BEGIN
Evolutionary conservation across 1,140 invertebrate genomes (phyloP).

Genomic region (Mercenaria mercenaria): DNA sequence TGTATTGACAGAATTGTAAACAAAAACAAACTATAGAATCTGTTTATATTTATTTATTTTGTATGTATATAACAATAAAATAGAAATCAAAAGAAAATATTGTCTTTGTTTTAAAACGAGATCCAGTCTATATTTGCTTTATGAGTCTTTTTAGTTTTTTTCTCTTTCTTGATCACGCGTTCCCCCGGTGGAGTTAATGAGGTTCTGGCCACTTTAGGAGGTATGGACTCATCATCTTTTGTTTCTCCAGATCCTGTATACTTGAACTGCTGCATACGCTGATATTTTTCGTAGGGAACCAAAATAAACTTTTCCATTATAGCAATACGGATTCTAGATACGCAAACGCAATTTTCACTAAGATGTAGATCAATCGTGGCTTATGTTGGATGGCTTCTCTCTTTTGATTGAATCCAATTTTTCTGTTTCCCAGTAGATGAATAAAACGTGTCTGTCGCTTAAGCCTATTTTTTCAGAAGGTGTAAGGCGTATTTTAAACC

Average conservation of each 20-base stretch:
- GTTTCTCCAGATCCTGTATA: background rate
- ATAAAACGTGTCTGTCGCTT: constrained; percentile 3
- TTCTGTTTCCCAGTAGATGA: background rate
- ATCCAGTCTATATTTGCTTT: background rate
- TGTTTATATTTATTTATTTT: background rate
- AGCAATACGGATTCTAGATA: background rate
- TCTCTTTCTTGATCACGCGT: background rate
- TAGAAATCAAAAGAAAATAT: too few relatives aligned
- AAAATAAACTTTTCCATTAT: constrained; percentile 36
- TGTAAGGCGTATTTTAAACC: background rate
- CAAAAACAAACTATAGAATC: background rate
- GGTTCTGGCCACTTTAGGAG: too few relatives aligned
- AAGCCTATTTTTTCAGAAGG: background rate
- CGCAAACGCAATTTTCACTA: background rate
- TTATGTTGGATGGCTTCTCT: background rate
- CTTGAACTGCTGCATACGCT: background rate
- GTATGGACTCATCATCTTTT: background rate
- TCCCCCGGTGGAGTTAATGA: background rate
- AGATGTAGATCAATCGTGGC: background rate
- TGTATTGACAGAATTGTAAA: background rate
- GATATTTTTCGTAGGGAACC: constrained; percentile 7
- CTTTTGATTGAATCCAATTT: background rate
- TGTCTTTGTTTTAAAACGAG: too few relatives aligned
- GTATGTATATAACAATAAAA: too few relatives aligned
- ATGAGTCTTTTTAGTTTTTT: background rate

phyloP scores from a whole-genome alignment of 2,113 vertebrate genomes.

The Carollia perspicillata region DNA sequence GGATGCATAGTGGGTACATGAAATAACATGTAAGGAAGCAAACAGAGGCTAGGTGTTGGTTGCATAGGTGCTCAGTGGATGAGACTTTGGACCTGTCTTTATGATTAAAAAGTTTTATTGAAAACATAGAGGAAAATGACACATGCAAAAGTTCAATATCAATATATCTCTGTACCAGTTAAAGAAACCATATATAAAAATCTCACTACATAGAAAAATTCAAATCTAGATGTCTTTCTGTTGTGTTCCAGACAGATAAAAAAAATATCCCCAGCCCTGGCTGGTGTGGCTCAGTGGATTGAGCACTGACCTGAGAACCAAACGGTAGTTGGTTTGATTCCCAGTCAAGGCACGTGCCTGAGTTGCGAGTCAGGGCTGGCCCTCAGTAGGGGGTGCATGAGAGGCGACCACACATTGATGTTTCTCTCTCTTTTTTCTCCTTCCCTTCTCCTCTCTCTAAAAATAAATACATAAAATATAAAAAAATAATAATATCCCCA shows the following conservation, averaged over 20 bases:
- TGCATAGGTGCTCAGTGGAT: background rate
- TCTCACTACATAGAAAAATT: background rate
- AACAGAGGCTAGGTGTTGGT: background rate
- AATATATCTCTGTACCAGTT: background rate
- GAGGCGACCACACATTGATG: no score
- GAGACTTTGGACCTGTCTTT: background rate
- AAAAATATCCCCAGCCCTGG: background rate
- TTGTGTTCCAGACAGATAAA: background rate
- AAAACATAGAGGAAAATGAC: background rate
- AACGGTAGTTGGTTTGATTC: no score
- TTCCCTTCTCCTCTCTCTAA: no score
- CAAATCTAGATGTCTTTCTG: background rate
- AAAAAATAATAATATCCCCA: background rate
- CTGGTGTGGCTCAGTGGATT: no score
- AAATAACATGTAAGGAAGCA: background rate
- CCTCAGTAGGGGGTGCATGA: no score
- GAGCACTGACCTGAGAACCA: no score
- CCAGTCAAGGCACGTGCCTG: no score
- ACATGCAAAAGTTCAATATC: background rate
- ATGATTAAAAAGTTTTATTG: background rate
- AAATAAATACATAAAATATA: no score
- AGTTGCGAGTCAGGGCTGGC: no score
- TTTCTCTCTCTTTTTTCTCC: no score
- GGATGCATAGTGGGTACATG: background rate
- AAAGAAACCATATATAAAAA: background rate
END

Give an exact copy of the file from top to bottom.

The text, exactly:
Evolutionary conservation across 1,140 invertebrate genomes (phyloP).

Genomic region (Mercenaria mercenaria): DNA sequence TGTATTGACAGAATTGTAAACAAAAACAAACTATAGAATCTGTTTATATTTATTTATTTTGTATGTATATAACAATAAAATAGAAATCAAAAGAAAATATTGTCTTTGTTTTAAAACGAGATCCAGTCTATATTTGCTTTATGAGTCTTTTTAGTTTTTTTCTCTTTCTTGATCACGCGTTCCCCCGGTGGAGTTAATGAGGTTCTGGCCACTTTAGGAGGTATGGACTCATCATCTTTTGTTTCTCCAGATCCTGTATACTTGAACTGCTGCATACGCTGATATTTTTCGTAGGGAACCAAAATAAACTTTTCCATTATAGCAATACGGATTCTAGATACGCAAACGCAATTTTCACTAAGATGTAGATCAATCGTGGCTTATGTTGGATGGCTTCTCTCTTTTGATTGAATCCAATTTTTCTGTTTCCCAGTAGATGAATAAAACGTGTCTGTCGCTTAAGCCTATTTTTTCAGAAGGTGTAAGGCGTATTTTAAACC

Average conservation of each 20-base stretch:
- GTTTCTCCAGATCCTGTATA: background rate
- ATAAAACGTGTCTGTCGCTT: constrained; percentile 3
- TTCTGTTTCCCAGTAGATGA: background rate
- ATCCAGTCTATATTTGCTTT: background rate
- TGTTTATATTTATTTATTTT: background rate
- AGCAATACGGATTCTAGATA: background rate
- TCTCTTTCTTGATCACGCGT: background rate
- TAGAAATCAAAAGAAAATAT: too few relatives aligned
- AAAATAAACTTTTCCATTAT: constrained; percentile 36
- TGTAAGGCGTATTTTAAACC: background rate
- CAAAAACAAACTATAGAATC: background rate
- GGTTCTGGCCACTTTAGGAG: too few relatives aligned
- AAGCCTATTTTTTCAGAAGG: background rate
- CGCAAACGCAATTTTCACTA: background rate
- TTATGTTGGATGGCTTCTCT: background rate
- CTTGAACTGCTGCATACGCT: background rate
- GTATGGACTCATCATCTTTT: background rate
- TCCCCCGGTGGAGTTAATGA: background rate
- AGATGTAGATCAATCGTGGC: background rate
- TGTATTGACAGAATTGTAAA: background rate
- GATATTTTTCGTAGGGAACC: constrained; percentile 7
- CTTTTGATTGAATCCAATTT: background rate
- TGTCTTTGTTTTAAAACGAG: too few relatives aligned
- GTATGTATATAACAATAAAA: too few relatives aligned
- ATGAGTCTTTTTAGTTTTTT: background rate

phyloP scores from a whole-genome alignment of 2,113 vertebrate genomes.

The Carollia perspicillata region DNA sequence GGATGCATAGTGGGTACATGAAATAACATGTAAGGAAGCAAACAGAGGCTAGGTGTTGGTTGCATAGGTGCTCAGTGGATGAGACTTTGGACCTGTCTTTATGATTAAAAAGTTTTATTGAAAACATAGAGGAAAATGACACATGCAAAAGTTCAATATCAATATATCTCTGTACCAGTTAAAGAAACCATATATAAAAATCTCACTACATAGAAAAATTCAAATCTAGATGTCTTTCTGTTGTGTTCCAGACAGATAAAAAAAATATCCCCAGCCCTGGCTGGTGTGGCTCAGTGGATTGAGCACTGACCTGAGAACCAAACGGTAGTTGGTTTGATTCCCAGTCAAGGCACGTGCCTGAGTTGCGAGTCAGGGCTGGCCCTCAGTAGGGGGTGCATGAGAGGCGACCACACATTGATGTTTCTCTCTCTTTTTTCTCCTTCCCTTCTCCTCTCTCTAAAAATAAATACATAAAATATAAAAAAATAATAATATCCCCA shows the following conservation, averaged over 20 bases:
- TGCATAGGTGCTCAGTGGAT: background rate
- TCTCACTACATAGAAAAATT: background rate
- AACAGAGGCTAGGTGTTGGT: background rate
- AATATATCTCTGTACCAGTT: background rate
- GAGGCGACCACACATTGATG: no score
- GAGACTTTGGACCTGTCTTT: background rate
- AAAAATATCCCCAGCCCTGG: background rate
- TTGTGTTCCAGACAGATAAA: background rate
- AAAACATAGAGGAAAATGAC: background rate
- AACGGTAGTTGGTTTGATTC: no score
- TTCCCTTCTCCTCTCTCTAA: no score
- CAAATCTAGATGTCTTTCTG: background rate
- AAAAAATAATAATATCCCCA: background rate
- CTGGTGTGGCTCAGTGGATT: no score
- AAATAACATGTAAGGAAGCA: background rate
- CCTCAGTAGGGGGTGCATGA: no score
- GAGCACTGACCTGAGAACCA: no score
- CCAGTCAAGGCACGTGCCTG: no score
- ACATGCAAAAGTTCAATATC: background rate
- ATGATTAAAAAGTTTTATTG: background rate
- AAATAAATACATAAAATATA: no score
- AGTTGCGAGTCAGGGCTGGC: no score
- TTTCTCTCTCTTTTTTCTCC: no score
- GGATGCATAGTGGGTACATG: background rate
- AAAGAAACCATATATAAAAA: background rate